My short story, The Influencers, recently published in Marathon Literary Review, examines the pursuit of online celebrity. In this dark comedy, a prolific Twitterer accepts a free trip to Mexico and stumbles into disaster.

This isn’t the first time I’ve written fiction about social media – my novel Murder on U Street was also concerned the dangerous lure of the online world.

I write about it because I am one of its victims. Like the protagonist in The Influencers, I’m obsessed with Twitter. This fire hose of electronic information, discourse, debate and applause is irresistible to me, though it has stolen my attention span and wrecked my sanity.

I recognize the dangers of social media but am unwilling to break free, trapped in this digital funhouse with real-world consequences, like the glib characters of The Influencers.

City Paper Fiction Issue Needs Submissions!

You can’t escape the news. It’s everywhere in 2018, blaring from TV sets and buzzing across iPhones. Every day, a new outrage, as America stumbles through the year, like a drunk on the edge of a subway platform.

Sure, you see the headlines emanating from Washington, DC, but what’s it like to live here?

For that, you need fiction, which can not only tell you what’s going on but make you feel it as well. Short stories allow you to inhabit the mind of another person, seeing the world through their eyes, and uncovering their terrors and anxieties, which may be different than yours.

Or they may be the same. The last City Paper Fiction Issue in 2017 featured three stories of electoral disaster, with my piece, Victory Party, the winner. Three fictional works that took you into the id of a city, uncovering its existential terror and disbelief.

That’s another thing about writing fiction: it’s therapy. Victory Party was my attempt to define our disordered reality in neat words and paragraphs.

And it was an amazing experience to see my winning short story in print all over the city. I got to do a reading, too, at Kramerbooks, which was the experience of a lifetime.

The contest is back! The City Paper is calling for submissions for their upcoming fiction issue. It’s only 2000 words – that’s nothing! You’ve probably written longer emails. The deadline is November 11.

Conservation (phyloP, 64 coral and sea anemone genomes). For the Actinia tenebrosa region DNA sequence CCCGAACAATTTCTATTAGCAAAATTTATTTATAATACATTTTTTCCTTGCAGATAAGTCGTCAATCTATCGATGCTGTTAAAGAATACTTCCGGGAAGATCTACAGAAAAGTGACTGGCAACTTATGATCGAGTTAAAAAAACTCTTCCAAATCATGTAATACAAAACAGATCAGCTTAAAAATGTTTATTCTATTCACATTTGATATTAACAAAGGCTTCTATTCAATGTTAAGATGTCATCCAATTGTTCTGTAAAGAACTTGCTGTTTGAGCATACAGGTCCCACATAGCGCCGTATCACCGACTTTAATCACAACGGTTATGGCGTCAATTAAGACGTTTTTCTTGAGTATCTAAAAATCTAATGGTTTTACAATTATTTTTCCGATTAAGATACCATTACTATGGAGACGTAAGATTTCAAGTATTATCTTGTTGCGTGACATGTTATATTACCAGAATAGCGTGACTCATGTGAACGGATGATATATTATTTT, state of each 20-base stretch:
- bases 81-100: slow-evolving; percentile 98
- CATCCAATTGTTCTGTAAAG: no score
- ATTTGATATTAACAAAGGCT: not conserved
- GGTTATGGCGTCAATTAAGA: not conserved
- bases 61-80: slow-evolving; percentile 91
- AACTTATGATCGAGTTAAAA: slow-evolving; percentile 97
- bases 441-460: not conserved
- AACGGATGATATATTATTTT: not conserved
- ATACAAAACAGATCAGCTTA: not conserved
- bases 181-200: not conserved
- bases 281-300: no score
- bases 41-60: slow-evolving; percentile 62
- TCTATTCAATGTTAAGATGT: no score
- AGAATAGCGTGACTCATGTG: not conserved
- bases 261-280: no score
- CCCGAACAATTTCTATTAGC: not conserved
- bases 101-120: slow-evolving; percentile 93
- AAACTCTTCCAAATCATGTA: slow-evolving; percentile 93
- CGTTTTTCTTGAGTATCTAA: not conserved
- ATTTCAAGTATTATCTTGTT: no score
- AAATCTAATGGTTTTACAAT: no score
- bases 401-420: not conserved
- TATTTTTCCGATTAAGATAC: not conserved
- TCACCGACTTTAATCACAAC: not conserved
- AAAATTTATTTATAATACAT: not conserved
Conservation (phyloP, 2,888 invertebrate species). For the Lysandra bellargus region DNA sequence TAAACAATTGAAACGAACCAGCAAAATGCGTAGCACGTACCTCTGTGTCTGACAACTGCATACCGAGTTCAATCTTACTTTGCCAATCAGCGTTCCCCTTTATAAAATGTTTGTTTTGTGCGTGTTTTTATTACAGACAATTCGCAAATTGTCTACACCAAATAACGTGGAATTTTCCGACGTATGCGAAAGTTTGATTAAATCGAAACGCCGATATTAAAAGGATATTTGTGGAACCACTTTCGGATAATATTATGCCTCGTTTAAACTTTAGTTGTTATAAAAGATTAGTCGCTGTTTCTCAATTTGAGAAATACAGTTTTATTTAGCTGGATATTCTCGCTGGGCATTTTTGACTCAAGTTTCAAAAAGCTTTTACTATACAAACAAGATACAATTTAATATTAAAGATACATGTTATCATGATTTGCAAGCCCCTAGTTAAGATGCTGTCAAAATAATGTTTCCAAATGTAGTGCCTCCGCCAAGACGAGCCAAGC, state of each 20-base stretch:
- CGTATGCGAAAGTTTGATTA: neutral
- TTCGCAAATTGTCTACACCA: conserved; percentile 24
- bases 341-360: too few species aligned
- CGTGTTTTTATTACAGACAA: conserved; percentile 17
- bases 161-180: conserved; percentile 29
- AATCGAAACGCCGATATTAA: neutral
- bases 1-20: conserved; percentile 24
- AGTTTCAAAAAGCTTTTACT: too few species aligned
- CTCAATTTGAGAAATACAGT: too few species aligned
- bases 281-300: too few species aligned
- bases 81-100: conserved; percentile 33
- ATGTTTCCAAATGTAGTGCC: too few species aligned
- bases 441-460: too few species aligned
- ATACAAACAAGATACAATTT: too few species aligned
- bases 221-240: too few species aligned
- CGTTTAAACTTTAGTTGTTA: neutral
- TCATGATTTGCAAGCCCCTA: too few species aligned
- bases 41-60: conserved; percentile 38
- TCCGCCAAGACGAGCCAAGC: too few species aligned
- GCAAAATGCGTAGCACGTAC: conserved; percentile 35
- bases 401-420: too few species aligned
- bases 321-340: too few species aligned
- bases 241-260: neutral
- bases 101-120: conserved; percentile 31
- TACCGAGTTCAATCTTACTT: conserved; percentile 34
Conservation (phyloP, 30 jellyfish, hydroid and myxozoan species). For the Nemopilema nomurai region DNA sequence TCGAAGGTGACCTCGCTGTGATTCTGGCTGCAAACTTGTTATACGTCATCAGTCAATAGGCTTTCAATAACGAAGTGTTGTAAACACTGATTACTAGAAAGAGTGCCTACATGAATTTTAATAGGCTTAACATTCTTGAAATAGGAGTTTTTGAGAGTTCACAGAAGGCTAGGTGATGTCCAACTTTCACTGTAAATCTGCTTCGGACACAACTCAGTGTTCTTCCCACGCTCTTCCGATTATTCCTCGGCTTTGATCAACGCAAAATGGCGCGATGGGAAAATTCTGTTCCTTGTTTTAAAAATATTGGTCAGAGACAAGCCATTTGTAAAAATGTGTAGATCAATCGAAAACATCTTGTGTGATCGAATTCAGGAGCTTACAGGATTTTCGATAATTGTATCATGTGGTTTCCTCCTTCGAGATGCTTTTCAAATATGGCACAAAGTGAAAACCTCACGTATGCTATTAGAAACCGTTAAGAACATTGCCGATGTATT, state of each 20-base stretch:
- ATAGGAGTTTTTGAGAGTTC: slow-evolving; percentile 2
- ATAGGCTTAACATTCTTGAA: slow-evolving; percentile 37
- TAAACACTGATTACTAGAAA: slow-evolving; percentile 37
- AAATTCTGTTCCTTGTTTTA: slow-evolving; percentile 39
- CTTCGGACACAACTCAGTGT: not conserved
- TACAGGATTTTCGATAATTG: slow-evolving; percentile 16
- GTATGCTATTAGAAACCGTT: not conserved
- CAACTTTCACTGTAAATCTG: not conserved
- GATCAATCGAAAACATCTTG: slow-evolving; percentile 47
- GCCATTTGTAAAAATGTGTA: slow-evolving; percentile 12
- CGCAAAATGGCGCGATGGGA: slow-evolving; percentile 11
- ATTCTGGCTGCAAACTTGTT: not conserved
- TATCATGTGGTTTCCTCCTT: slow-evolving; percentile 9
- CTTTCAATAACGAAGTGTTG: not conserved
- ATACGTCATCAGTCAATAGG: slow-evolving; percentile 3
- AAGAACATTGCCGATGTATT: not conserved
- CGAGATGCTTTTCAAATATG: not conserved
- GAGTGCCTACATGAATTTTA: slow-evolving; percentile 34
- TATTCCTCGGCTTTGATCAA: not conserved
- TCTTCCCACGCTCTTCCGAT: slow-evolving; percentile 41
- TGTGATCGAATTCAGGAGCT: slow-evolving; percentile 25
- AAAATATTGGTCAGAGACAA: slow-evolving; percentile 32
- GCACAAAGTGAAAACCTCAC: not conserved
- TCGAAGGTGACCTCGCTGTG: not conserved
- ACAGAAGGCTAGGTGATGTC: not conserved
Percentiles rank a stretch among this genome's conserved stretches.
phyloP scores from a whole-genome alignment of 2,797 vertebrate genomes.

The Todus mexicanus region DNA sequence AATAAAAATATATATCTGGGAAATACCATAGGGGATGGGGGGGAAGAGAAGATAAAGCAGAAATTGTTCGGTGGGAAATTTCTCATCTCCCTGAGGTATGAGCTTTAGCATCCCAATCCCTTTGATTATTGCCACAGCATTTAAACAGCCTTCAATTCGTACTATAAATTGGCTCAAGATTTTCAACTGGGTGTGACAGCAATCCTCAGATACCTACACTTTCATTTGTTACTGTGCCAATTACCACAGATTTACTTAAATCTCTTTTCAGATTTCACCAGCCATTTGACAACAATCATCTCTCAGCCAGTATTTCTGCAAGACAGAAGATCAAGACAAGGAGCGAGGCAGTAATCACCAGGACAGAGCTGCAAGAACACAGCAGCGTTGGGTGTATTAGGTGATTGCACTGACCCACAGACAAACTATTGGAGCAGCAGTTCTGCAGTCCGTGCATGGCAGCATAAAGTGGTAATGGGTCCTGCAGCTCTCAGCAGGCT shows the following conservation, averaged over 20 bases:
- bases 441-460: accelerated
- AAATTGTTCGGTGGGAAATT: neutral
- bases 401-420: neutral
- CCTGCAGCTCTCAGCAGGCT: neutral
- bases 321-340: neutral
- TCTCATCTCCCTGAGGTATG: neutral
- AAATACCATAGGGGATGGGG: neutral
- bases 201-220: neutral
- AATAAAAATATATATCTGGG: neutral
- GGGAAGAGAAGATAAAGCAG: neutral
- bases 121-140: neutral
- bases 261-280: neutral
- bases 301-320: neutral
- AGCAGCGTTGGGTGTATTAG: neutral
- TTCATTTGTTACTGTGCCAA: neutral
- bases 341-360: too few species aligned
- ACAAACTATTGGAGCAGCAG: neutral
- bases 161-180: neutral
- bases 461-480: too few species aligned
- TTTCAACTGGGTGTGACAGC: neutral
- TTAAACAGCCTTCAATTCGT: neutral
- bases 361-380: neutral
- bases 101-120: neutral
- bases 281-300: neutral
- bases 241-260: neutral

Writing a short story about DC will help others understand what it’s like to live in a place where so much is so wrong. And it might help you, too.

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Art from Injury: Ocean Agate by Theresa Amelia

Theresa Hillsdon and Ocean Agate

The brain is a mysterious thing.

After suffering a concussion, Theresa Amelia turned to art for healing, depicting the shapes that she saw in her mind after her injury.

The result is the beautiful work pictured above – Ocean Agate – that now hangs in a home in Georgetown. It’s mixed media, weighing in at 45 pounds, and features glass and crushed gemstones that glitter in the light, including over 25,000 hand-set mosaic pieces of glass, 20,000 hand-set pieces of tumbled or raw gemstones (Brazilian Aquamarine, Lapis Lazuli, Green Agate, Blue Soapstone, and Green Bloodstone) and over 20,000 ml of poured, custom colored acrylic resin.

Theresa was not an artist before her traumatic brain injury. While she did have a visual sense, from her experience as a photographer, to develop the skills, focus and vision to produce a work of art like Ocean Agate is an almost unexplainable leap. She spent more than 240 hours in its creation.

The injury changed her, producing innumerable negative consequences (like memory loss) but a few positive changes, as precious and as rare as the stones used in Ocean Agate. In addition to her newfound artistic ability, she now empathizes with people in a way that she never had before, feeling what they feel just by looking at them. Maybe this is due to her realization of the fragility of our consciousness or maybe the injury unlocked a part of her brain that we no longer use, this kind of empathy unsuitable for our busy, complicated societies.

Art provides consolation and a way to work through difficult times. Art therapy is used to help veterans returning from combat – traumatic brain injury is a “signature injury” from our endless wars.

And in some cases, brain injuries can lead to extraordinary art.

Thankfully, I’ve never had a concussion. But I’ve seen friends after it’s happened. They are truly not themselves, not knowing where they are or their own name. Experiences like that teach you that our identities are thin and flimsy things, held together by a few membranes in our heads.